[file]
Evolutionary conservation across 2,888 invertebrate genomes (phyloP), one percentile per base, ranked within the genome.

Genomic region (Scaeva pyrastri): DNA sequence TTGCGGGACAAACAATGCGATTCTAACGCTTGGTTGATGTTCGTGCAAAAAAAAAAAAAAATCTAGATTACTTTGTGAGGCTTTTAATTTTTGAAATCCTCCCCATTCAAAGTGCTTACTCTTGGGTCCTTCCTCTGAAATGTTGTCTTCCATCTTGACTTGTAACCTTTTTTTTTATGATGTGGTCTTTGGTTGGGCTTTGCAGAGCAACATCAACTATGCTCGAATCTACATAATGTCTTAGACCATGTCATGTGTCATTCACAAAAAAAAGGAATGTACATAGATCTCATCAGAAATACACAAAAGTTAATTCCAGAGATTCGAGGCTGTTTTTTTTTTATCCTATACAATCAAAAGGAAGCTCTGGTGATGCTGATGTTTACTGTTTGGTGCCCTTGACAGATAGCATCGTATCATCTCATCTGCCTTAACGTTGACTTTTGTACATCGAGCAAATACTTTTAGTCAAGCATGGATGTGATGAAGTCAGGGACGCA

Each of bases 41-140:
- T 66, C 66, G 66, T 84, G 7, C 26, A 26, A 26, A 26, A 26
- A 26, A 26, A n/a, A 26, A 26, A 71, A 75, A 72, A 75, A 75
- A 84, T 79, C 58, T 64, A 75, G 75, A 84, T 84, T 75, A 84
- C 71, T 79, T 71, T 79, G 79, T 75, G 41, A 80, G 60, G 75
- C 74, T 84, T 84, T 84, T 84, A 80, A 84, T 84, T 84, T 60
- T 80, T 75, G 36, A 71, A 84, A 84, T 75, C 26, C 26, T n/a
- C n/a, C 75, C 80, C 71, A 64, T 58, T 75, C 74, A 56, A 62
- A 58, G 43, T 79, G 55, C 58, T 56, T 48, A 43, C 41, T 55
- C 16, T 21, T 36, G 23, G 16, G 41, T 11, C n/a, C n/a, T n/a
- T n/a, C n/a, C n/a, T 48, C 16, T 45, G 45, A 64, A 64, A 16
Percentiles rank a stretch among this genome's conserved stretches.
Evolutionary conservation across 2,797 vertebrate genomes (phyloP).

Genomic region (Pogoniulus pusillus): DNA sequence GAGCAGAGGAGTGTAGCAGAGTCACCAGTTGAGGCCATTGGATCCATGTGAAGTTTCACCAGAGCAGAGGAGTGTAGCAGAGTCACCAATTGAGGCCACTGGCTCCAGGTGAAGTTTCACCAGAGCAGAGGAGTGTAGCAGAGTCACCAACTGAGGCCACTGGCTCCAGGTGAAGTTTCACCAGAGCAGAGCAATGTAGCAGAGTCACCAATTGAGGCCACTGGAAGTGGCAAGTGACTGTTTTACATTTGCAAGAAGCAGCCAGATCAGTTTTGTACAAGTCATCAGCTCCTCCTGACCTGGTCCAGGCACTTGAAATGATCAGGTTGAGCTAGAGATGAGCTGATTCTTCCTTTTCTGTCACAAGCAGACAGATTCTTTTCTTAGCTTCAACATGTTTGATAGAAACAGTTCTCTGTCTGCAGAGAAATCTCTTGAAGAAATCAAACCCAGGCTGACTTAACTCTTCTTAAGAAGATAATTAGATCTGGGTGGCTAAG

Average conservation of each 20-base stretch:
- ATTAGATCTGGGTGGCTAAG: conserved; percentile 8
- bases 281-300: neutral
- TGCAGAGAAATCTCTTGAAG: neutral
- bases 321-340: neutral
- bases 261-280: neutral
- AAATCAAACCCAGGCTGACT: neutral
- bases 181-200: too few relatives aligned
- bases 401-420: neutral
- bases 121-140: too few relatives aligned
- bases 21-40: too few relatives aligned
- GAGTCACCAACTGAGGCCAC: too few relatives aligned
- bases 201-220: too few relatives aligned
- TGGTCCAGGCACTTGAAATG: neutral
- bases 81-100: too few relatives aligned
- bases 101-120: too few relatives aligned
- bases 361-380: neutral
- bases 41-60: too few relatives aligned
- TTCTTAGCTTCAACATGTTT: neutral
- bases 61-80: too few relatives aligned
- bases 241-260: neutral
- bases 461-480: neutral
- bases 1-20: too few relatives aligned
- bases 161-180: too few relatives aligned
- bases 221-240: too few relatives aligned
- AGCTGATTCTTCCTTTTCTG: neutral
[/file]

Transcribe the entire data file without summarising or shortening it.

Evolutionary conservation across 2,888 invertebrate genomes (phyloP), one percentile per base, ranked within the genome.

Genomic region (Scaeva pyrastri): DNA sequence TTGCGGGACAAACAATGCGATTCTAACGCTTGGTTGATGTTCGTGCAAAAAAAAAAAAAAATCTAGATTACTTTGTGAGGCTTTTAATTTTTGAAATCCTCCCCATTCAAAGTGCTTACTCTTGGGTCCTTCCTCTGAAATGTTGTCTTCCATCTTGACTTGTAACCTTTTTTTTTATGATGTGGTCTTTGGTTGGGCTTTGCAGAGCAACATCAACTATGCTCGAATCTACATAATGTCTTAGACCATGTCATGTGTCATTCACAAAAAAAAGGAATGTACATAGATCTCATCAGAAATACACAAAAGTTAATTCCAGAGATTCGAGGCTGTTTTTTTTTTATCCTATACAATCAAAAGGAAGCTCTGGTGATGCTGATGTTTACTGTTTGGTGCCCTTGACAGATAGCATCGTATCATCTCATCTGCCTTAACGTTGACTTTTGTACATCGAGCAAATACTTTTAGTCAAGCATGGATGTGATGAAGTCAGGGACGCA

Each of bases 41-140:
- T 66, C 66, G 66, T 84, G 7, C 26, A 26, A 26, A 26, A 26
- A 26, A 26, A n/a, A 26, A 26, A 71, A 75, A 72, A 75, A 75
- A 84, T 79, C 58, T 64, A 75, G 75, A 84, T 84, T 75, A 84
- C 71, T 79, T 71, T 79, G 79, T 75, G 41, A 80, G 60, G 75
- C 74, T 84, T 84, T 84, T 84, A 80, A 84, T 84, T 84, T 60
- T 80, T 75, G 36, A 71, A 84, A 84, T 75, C 26, C 26, T n/a
- C n/a, C 75, C 80, C 71, A 64, T 58, T 75, C 74, A 56, A 62
- A 58, G 43, T 79, G 55, C 58, T 56, T 48, A 43, C 41, T 55
- C 16, T 21, T 36, G 23, G 16, G 41, T 11, C n/a, C n/a, T n/a
- T n/a, C n/a, C n/a, T 48, C 16, T 45, G 45, A 64, A 64, A 16
Percentiles rank a stretch among this genome's conserved stretches.
Evolutionary conservation across 2,797 vertebrate genomes (phyloP).

Genomic region (Pogoniulus pusillus): DNA sequence GAGCAGAGGAGTGTAGCAGAGTCACCAGTTGAGGCCATTGGATCCATGTGAAGTTTCACCAGAGCAGAGGAGTGTAGCAGAGTCACCAATTGAGGCCACTGGCTCCAGGTGAAGTTTCACCAGAGCAGAGGAGTGTAGCAGAGTCACCAACTGAGGCCACTGGCTCCAGGTGAAGTTTCACCAGAGCAGAGCAATGTAGCAGAGTCACCAATTGAGGCCACTGGAAGTGGCAAGTGACTGTTTTACATTTGCAAGAAGCAGCCAGATCAGTTTTGTACAAGTCATCAGCTCCTCCTGACCTGGTCCAGGCACTTGAAATGATCAGGTTGAGCTAGAGATGAGCTGATTCTTCCTTTTCTGTCACAAGCAGACAGATTCTTTTCTTAGCTTCAACATGTTTGATAGAAACAGTTCTCTGTCTGCAGAGAAATCTCTTGAAGAAATCAAACCCAGGCTGACTTAACTCTTCTTAAGAAGATAATTAGATCTGGGTGGCTAAG

Average conservation of each 20-base stretch:
- ATTAGATCTGGGTGGCTAAG: conserved; percentile 8
- bases 281-300: neutral
- TGCAGAGAAATCTCTTGAAG: neutral
- bases 321-340: neutral
- bases 261-280: neutral
- AAATCAAACCCAGGCTGACT: neutral
- bases 181-200: too few relatives aligned
- bases 401-420: neutral
- bases 121-140: too few relatives aligned
- bases 21-40: too few relatives aligned
- GAGTCACCAACTGAGGCCAC: too few relatives aligned
- bases 201-220: too few relatives aligned
- TGGTCCAGGCACTTGAAATG: neutral
- bases 81-100: too few relatives aligned
- bases 101-120: too few relatives aligned
- bases 361-380: neutral
- bases 41-60: too few relatives aligned
- TTCTTAGCTTCAACATGTTT: neutral
- bases 61-80: too few relatives aligned
- bases 241-260: neutral
- bases 461-480: neutral
- bases 1-20: too few relatives aligned
- bases 161-180: too few relatives aligned
- bases 221-240: too few relatives aligned
- AGCTGATTCTTCCTTTTCTG: neutral